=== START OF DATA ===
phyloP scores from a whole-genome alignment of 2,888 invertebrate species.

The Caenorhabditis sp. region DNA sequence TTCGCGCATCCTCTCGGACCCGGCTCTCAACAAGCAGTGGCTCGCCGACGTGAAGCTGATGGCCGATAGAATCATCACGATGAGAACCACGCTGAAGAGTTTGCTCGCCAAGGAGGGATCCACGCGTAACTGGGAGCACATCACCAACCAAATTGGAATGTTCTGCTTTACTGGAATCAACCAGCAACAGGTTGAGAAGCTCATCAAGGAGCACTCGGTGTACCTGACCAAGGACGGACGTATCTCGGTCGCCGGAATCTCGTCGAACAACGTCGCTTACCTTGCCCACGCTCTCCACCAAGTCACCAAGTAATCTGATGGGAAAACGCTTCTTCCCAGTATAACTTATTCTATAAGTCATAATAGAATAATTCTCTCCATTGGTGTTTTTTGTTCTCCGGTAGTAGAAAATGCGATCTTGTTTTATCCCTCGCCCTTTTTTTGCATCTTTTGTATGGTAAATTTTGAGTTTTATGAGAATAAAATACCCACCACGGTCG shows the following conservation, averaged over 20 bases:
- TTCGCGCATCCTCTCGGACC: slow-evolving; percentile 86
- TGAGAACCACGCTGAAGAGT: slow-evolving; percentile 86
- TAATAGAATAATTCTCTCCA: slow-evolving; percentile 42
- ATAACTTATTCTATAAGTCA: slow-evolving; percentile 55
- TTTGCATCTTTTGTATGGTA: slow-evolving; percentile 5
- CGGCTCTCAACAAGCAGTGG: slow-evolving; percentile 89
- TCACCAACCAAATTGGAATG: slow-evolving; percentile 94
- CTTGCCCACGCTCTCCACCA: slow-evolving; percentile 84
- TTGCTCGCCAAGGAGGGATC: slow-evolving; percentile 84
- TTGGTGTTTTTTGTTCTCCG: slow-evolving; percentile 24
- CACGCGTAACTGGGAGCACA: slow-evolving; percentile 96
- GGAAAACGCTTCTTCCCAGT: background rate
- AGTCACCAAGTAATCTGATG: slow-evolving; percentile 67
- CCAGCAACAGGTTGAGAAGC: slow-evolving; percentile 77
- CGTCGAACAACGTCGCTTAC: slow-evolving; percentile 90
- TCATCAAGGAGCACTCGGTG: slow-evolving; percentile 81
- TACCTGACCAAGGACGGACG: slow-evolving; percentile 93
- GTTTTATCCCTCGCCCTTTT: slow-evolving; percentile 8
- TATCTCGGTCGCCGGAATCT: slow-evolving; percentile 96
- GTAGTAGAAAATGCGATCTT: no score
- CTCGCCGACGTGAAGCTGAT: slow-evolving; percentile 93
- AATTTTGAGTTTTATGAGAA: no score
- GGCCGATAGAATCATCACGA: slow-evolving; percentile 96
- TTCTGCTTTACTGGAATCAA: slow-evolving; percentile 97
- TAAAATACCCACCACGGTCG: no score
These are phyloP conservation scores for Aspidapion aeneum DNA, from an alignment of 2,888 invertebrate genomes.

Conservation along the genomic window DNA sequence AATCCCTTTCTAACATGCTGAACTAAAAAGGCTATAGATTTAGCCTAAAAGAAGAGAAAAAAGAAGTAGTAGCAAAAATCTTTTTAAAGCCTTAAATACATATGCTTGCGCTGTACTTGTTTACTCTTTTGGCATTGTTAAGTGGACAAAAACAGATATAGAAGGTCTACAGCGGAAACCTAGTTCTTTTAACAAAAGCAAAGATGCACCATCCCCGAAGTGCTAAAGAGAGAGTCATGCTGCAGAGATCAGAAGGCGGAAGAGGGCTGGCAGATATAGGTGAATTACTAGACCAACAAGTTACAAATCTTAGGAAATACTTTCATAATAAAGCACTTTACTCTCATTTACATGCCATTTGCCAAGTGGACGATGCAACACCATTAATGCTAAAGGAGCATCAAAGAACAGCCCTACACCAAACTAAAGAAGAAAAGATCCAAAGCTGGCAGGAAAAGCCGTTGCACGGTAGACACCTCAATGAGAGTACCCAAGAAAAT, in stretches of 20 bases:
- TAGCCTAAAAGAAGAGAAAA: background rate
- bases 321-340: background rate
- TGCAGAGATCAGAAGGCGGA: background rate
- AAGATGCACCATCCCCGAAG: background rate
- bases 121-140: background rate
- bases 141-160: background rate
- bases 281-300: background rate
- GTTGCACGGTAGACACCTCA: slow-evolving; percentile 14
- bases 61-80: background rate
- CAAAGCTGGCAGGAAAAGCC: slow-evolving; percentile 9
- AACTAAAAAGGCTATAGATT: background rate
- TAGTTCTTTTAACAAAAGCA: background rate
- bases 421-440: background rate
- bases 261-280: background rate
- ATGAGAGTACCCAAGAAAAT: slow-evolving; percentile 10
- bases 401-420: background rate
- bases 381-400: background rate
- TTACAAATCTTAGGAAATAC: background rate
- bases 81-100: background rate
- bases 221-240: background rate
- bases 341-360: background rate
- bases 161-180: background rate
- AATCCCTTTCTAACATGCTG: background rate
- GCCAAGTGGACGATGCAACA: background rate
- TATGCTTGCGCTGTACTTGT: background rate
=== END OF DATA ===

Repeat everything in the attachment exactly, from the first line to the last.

phyloP scores from a whole-genome alignment of 2,888 invertebrate species.

The Caenorhabditis sp. region DNA sequence TTCGCGCATCCTCTCGGACCCGGCTCTCAACAAGCAGTGGCTCGCCGACGTGAAGCTGATGGCCGATAGAATCATCACGATGAGAACCACGCTGAAGAGTTTGCTCGCCAAGGAGGGATCCACGCGTAACTGGGAGCACATCACCAACCAAATTGGAATGTTCTGCTTTACTGGAATCAACCAGCAACAGGTTGAGAAGCTCATCAAGGAGCACTCGGTGTACCTGACCAAGGACGGACGTATCTCGGTCGCCGGAATCTCGTCGAACAACGTCGCTTACCTTGCCCACGCTCTCCACCAAGTCACCAAGTAATCTGATGGGAAAACGCTTCTTCCCAGTATAACTTATTCTATAAGTCATAATAGAATAATTCTCTCCATTGGTGTTTTTTGTTCTCCGGTAGTAGAAAATGCGATCTTGTTTTATCCCTCGCCCTTTTTTTGCATCTTTTGTATGGTAAATTTTGAGTTTTATGAGAATAAAATACCCACCACGGTCG shows the following conservation, averaged over 20 bases:
- TTCGCGCATCCTCTCGGACC: slow-evolving; percentile 86
- TGAGAACCACGCTGAAGAGT: slow-evolving; percentile 86
- TAATAGAATAATTCTCTCCA: slow-evolving; percentile 42
- ATAACTTATTCTATAAGTCA: slow-evolving; percentile 55
- TTTGCATCTTTTGTATGGTA: slow-evolving; percentile 5
- CGGCTCTCAACAAGCAGTGG: slow-evolving; percentile 89
- TCACCAACCAAATTGGAATG: slow-evolving; percentile 94
- CTTGCCCACGCTCTCCACCA: slow-evolving; percentile 84
- TTGCTCGCCAAGGAGGGATC: slow-evolving; percentile 84
- TTGGTGTTTTTTGTTCTCCG: slow-evolving; percentile 24
- CACGCGTAACTGGGAGCACA: slow-evolving; percentile 96
- GGAAAACGCTTCTTCCCAGT: background rate
- AGTCACCAAGTAATCTGATG: slow-evolving; percentile 67
- CCAGCAACAGGTTGAGAAGC: slow-evolving; percentile 77
- CGTCGAACAACGTCGCTTAC: slow-evolving; percentile 90
- TCATCAAGGAGCACTCGGTG: slow-evolving; percentile 81
- TACCTGACCAAGGACGGACG: slow-evolving; percentile 93
- GTTTTATCCCTCGCCCTTTT: slow-evolving; percentile 8
- TATCTCGGTCGCCGGAATCT: slow-evolving; percentile 96
- GTAGTAGAAAATGCGATCTT: no score
- CTCGCCGACGTGAAGCTGAT: slow-evolving; percentile 93
- AATTTTGAGTTTTATGAGAA: no score
- GGCCGATAGAATCATCACGA: slow-evolving; percentile 96
- TTCTGCTTTACTGGAATCAA: slow-evolving; percentile 97
- TAAAATACCCACCACGGTCG: no score
These are phyloP conservation scores for Aspidapion aeneum DNA, from an alignment of 2,888 invertebrate genomes.

Conservation along the genomic window DNA sequence AATCCCTTTCTAACATGCTGAACTAAAAAGGCTATAGATTTAGCCTAAAAGAAGAGAAAAAAGAAGTAGTAGCAAAAATCTTTTTAAAGCCTTAAATACATATGCTTGCGCTGTACTTGTTTACTCTTTTGGCATTGTTAAGTGGACAAAAACAGATATAGAAGGTCTACAGCGGAAACCTAGTTCTTTTAACAAAAGCAAAGATGCACCATCCCCGAAGTGCTAAAGAGAGAGTCATGCTGCAGAGATCAGAAGGCGGAAGAGGGCTGGCAGATATAGGTGAATTACTAGACCAACAAGTTACAAATCTTAGGAAATACTTTCATAATAAAGCACTTTACTCTCATTTACATGCCATTTGCCAAGTGGACGATGCAACACCATTAATGCTAAAGGAGCATCAAAGAACAGCCCTACACCAAACTAAAGAAGAAAAGATCCAAAGCTGGCAGGAAAAGCCGTTGCACGGTAGACACCTCAATGAGAGTACCCAAGAAAAT, in stretches of 20 bases:
- TAGCCTAAAAGAAGAGAAAA: background rate
- bases 321-340: background rate
- TGCAGAGATCAGAAGGCGGA: background rate
- AAGATGCACCATCCCCGAAG: background rate
- bases 121-140: background rate
- bases 141-160: background rate
- bases 281-300: background rate
- GTTGCACGGTAGACACCTCA: slow-evolving; percentile 14
- bases 61-80: background rate
- CAAAGCTGGCAGGAAAAGCC: slow-evolving; percentile 9
- AACTAAAAAGGCTATAGATT: background rate
- TAGTTCTTTTAACAAAAGCA: background rate
- bases 421-440: background rate
- bases 261-280: background rate
- ATGAGAGTACCCAAGAAAAT: slow-evolving; percentile 10
- bases 401-420: background rate
- bases 381-400: background rate
- TTACAAATCTTAGGAAATAC: background rate
- bases 81-100: background rate
- bases 221-240: background rate
- bases 341-360: background rate
- bases 161-180: background rate
- AATCCCTTTCTAACATGCTG: background rate
- GCCAAGTGGACGATGCAACA: background rate
- TATGCTTGCGCTGTACTTGT: background rate